Politics creates mistrust in young people, but they "participate differently"

In Spain there are more than seven million young people between 15 and 29 years old. There falls an important part of the electorate. Despite this, their participation in institutional politics is lower than in other age groups. Almost half of young Spaniards define their main feeling towards politics as mistrust, according to data from the Youth Institute (INJUVE).

The youth situation –which this Friday commemorates its world day– in Spain it is strongly marked by job insecurity. It is one of the European Union countries with the highest youth unemployment. Something that worsened with the COVID-19 pandemic, according to Margarita Torre, co-author of the Institute's 2020 report.

Spanish youth are considered more liberal and progressive than other age groups. They also define themselves less as conservative than those over 34 years of age, according to the Sociological Research Center (CIS).

In 2019, the group that most attended a demonstration or act of protest was, precisely, that of young people between 18 and 24 years old, followed by those between 25 and 34 years old, according to the CIS. “My only participation in politics has been going to demonstrations, because I prefer to fight for specific things so that the parties do something than to vote for a party that is not going to do anything without social pressure,” says a young man interviewed by elDiario.es.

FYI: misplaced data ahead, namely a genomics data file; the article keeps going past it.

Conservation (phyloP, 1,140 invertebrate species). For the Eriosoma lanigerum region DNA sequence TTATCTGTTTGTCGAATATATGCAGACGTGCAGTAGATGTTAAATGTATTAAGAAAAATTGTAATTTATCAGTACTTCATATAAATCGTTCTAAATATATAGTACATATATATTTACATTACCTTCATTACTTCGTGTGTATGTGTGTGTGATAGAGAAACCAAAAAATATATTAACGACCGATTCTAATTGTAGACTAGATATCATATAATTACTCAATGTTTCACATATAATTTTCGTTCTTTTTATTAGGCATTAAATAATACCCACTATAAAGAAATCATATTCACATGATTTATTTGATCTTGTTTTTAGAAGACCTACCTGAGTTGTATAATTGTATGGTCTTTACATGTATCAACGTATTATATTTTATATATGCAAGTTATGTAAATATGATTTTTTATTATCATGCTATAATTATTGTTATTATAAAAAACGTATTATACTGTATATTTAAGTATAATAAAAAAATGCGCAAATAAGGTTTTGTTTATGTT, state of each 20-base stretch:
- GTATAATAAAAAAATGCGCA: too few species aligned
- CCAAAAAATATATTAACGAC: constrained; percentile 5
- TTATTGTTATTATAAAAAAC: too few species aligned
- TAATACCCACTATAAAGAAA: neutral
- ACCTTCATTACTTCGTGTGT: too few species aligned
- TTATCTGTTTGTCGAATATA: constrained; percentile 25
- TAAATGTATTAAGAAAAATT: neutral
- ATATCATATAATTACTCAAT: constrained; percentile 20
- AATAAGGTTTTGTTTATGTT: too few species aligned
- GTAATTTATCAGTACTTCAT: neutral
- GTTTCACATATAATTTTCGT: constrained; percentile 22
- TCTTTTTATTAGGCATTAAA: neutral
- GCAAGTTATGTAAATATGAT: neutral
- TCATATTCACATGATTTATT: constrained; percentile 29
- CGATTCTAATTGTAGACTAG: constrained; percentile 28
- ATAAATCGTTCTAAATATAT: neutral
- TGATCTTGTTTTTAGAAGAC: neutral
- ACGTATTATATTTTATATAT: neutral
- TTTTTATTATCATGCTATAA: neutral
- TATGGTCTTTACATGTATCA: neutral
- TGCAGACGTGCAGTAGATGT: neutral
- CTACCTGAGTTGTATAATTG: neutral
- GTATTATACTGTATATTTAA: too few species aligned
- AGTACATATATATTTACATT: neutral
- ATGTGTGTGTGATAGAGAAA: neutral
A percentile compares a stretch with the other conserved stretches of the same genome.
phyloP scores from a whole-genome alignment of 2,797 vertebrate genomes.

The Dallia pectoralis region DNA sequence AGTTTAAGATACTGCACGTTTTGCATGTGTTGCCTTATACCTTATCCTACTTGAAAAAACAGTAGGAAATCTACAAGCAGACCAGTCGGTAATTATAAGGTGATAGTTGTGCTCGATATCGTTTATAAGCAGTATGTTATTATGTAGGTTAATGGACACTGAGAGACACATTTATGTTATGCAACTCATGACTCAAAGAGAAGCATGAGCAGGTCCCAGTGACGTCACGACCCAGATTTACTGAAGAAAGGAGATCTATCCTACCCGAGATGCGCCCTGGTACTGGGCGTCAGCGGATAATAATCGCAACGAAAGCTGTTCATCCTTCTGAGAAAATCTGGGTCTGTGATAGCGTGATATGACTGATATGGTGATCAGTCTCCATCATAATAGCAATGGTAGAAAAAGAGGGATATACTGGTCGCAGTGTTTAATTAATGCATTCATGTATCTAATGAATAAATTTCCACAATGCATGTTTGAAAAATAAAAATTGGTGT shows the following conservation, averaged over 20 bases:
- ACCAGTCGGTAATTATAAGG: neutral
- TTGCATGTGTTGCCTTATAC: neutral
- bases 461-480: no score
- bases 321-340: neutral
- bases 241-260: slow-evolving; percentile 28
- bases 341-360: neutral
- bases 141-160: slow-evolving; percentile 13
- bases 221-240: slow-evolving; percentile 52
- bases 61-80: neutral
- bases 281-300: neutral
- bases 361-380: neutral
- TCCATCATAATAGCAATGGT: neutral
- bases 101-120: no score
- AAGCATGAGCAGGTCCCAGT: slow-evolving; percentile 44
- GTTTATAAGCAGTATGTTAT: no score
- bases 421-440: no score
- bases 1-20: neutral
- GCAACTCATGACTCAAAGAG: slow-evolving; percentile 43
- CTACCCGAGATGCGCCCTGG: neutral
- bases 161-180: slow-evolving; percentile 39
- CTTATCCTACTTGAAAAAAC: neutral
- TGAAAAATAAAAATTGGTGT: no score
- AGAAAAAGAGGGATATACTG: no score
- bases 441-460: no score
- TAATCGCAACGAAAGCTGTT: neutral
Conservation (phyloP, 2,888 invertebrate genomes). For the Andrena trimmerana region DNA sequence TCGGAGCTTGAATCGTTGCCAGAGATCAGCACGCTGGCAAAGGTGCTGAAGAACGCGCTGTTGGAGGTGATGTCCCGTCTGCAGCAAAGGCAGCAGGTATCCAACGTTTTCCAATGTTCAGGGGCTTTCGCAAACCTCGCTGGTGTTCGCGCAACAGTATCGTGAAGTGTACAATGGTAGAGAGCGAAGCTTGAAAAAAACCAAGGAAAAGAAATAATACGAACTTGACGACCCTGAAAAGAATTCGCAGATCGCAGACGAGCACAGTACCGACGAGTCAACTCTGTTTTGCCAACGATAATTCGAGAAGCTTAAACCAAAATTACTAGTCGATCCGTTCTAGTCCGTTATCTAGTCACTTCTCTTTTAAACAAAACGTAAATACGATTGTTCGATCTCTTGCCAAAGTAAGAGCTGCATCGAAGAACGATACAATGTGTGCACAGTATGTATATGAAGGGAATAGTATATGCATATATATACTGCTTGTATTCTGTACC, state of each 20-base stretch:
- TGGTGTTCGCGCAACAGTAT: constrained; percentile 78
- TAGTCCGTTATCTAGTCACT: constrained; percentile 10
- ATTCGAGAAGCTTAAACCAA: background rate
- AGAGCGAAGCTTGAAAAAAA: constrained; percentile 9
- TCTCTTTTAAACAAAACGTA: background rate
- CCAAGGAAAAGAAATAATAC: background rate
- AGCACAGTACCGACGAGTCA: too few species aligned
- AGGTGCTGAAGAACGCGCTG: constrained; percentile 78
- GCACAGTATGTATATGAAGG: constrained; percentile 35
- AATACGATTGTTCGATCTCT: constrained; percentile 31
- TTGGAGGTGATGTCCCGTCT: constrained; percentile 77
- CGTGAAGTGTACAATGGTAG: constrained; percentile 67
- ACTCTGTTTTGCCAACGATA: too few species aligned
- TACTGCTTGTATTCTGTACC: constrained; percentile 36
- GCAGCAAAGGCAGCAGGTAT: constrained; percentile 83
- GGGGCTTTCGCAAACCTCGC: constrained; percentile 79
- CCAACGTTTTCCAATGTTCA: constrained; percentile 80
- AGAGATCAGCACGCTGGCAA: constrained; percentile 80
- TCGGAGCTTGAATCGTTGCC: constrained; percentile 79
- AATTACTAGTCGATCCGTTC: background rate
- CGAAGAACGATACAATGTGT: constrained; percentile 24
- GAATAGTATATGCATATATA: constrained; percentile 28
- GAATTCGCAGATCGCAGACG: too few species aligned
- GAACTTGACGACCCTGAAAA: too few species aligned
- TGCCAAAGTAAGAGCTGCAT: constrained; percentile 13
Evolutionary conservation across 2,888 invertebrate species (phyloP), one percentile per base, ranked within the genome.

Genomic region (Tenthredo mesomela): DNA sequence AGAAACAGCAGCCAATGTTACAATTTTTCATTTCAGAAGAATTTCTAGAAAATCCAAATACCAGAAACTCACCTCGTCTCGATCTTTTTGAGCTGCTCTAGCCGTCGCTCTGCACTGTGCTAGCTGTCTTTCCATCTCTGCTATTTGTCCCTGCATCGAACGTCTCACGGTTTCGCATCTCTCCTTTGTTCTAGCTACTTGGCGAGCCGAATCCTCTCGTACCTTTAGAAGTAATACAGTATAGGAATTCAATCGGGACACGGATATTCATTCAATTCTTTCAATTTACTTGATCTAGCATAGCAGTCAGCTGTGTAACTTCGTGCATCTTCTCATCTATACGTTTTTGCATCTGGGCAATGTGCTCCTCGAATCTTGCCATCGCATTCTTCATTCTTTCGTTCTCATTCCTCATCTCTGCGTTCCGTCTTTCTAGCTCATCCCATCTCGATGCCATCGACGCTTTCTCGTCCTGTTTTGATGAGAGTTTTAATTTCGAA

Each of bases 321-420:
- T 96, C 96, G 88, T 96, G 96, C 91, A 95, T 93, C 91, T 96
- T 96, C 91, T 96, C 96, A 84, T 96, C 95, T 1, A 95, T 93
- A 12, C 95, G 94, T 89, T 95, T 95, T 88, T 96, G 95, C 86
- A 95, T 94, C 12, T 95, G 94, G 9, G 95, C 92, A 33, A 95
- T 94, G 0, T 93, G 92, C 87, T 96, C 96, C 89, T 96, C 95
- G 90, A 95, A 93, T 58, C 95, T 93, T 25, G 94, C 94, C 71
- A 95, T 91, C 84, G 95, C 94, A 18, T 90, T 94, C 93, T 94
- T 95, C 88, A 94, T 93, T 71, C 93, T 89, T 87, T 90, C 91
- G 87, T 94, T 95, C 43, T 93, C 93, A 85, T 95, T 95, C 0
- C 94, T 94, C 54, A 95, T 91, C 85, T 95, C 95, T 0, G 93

“There is a blockade of the emancipation plan, young people cannot be adults, they do not have economic independence, they are eternally young and eternally precarious. That leaves them out of the system and this in some way opens the possibility of mobilizing to change it," he says. William Foucepresident of Psychology without Borders.

“Young people participate differently. Less in the more conventional politics, in the institutional one”, comments the psychologist. He adds that "today it is known that the real configuration of the parties, including the new ones, leaves young people on the sidelines and this is a problem for our democracy."

Fouce invites parties and institutions to reflect on his proposals. “They must work in social networks and give young people a leading role so that they are the ones who define the alternatives and initiatives. But this must be a real power."

The president of Psychology without Borders states that young people feel "unattended by politics" and "as if it doesn't suit them, since their needs are not met." Fouce assures that “in a situation of maximum precariousness, the majority of young people decide to live from day to day, since the future is presented to them as uncertain, stable work or professional identity do not exist and this influences their participation in politics. less conventional.

The issue is not that they participate less in politics, but that they participate in a different way: "They are more activists" and "more from social networks". Online activism is a form of political participation that is on the rise among the younger population. "That participation is more ephemeral, but also more international, without borders and more direct."



Source link